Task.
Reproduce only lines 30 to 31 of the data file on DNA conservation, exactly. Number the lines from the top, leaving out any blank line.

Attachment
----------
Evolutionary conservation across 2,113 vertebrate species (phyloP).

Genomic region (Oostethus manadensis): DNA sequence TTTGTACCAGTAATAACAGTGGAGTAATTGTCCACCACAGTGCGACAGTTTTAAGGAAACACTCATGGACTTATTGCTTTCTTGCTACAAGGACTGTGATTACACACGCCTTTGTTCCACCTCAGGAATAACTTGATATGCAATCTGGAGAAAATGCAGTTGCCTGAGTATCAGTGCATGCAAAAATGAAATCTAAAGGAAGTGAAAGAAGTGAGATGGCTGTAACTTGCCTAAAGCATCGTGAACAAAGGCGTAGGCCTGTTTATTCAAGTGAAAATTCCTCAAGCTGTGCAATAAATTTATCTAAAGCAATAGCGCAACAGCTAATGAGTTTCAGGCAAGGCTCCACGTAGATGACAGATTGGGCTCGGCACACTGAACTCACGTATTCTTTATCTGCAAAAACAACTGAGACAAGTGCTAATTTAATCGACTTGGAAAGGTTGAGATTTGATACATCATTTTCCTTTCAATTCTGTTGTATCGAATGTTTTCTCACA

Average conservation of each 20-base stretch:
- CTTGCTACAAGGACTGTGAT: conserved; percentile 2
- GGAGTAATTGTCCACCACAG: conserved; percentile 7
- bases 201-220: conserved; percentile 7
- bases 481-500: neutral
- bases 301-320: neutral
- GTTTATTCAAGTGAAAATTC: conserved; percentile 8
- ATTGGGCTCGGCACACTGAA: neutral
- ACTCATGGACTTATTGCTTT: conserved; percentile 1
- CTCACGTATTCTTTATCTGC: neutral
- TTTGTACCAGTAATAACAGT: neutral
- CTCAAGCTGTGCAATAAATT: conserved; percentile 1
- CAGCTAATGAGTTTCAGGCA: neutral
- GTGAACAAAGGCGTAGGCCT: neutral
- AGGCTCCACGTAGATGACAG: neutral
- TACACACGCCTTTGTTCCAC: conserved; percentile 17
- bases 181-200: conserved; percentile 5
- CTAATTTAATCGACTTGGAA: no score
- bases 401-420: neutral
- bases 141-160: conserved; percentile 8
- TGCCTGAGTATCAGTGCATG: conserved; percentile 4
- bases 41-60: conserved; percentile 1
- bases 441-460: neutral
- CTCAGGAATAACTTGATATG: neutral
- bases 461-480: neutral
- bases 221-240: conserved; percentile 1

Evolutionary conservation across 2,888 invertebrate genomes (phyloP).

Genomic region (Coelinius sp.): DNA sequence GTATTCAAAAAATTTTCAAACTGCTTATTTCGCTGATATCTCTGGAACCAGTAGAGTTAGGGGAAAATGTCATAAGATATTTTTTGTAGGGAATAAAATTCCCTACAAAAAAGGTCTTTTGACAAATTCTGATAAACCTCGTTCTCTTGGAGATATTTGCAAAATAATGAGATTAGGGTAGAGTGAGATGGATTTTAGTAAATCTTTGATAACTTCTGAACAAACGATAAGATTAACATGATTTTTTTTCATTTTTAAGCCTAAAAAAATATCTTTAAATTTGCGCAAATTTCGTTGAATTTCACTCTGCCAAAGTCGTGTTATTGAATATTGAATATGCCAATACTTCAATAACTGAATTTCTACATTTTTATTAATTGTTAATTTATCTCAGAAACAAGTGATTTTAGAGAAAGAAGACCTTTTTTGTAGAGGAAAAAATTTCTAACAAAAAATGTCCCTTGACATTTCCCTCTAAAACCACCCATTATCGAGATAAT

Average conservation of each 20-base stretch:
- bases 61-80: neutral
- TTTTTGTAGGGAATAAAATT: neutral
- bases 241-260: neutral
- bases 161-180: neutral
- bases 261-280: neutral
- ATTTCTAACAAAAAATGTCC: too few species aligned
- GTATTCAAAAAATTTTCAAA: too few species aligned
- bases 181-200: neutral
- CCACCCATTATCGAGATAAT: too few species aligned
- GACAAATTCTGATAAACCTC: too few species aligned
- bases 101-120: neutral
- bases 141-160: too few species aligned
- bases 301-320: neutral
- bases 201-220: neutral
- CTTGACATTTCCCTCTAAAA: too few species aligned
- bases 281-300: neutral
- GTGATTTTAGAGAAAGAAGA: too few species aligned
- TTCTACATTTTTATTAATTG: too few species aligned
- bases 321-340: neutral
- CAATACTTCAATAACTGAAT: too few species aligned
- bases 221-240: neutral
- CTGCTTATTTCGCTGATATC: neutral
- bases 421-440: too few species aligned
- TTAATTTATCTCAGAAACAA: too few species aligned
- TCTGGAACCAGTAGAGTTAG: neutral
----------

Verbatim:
Genomic region (Coelinius sp.): DNA sequence GTATTCAAAAAATTTTCAAACTGCTTATTTCGCTGATATCTCTGGAACCAGTAGAGTTAGGGGAAAATGTCATAAGATATTTTTTGTAGGGAATAAAATTCCCTACAAAAAAGGTCTTTTGACAAATTCTGATAAACCTCGTTCTCTTGGAGATATTTGCAAAATAATGAGATTAGGGTAGAGTGAGATGGATTTTAGTAAATCTTTGATAACTTCTGAACAAACGATAAGATTAACATGATTTTTTTTCATTTTTAAGCCTAAAAAAATATCTTTAAATTTGCGCAAATTTCGTTGAATTTCACTCTGCCAAAGTCGTGTTATTGAATATTGAATATGCCAATACTTCAATAACTGAATTTCTACATTTTTATTAATTGTTAATTTATCTCAGAAACAAGTGATTTTAGAGAAAGAAGACCTTTTTTGTAGAGGAAAAAATTTCTAACAAAAAATGTCCCTTGACATTTCCCTCTAAAACCACCCATTATCGAGATAAT

Average conservation of each 20-base stretch: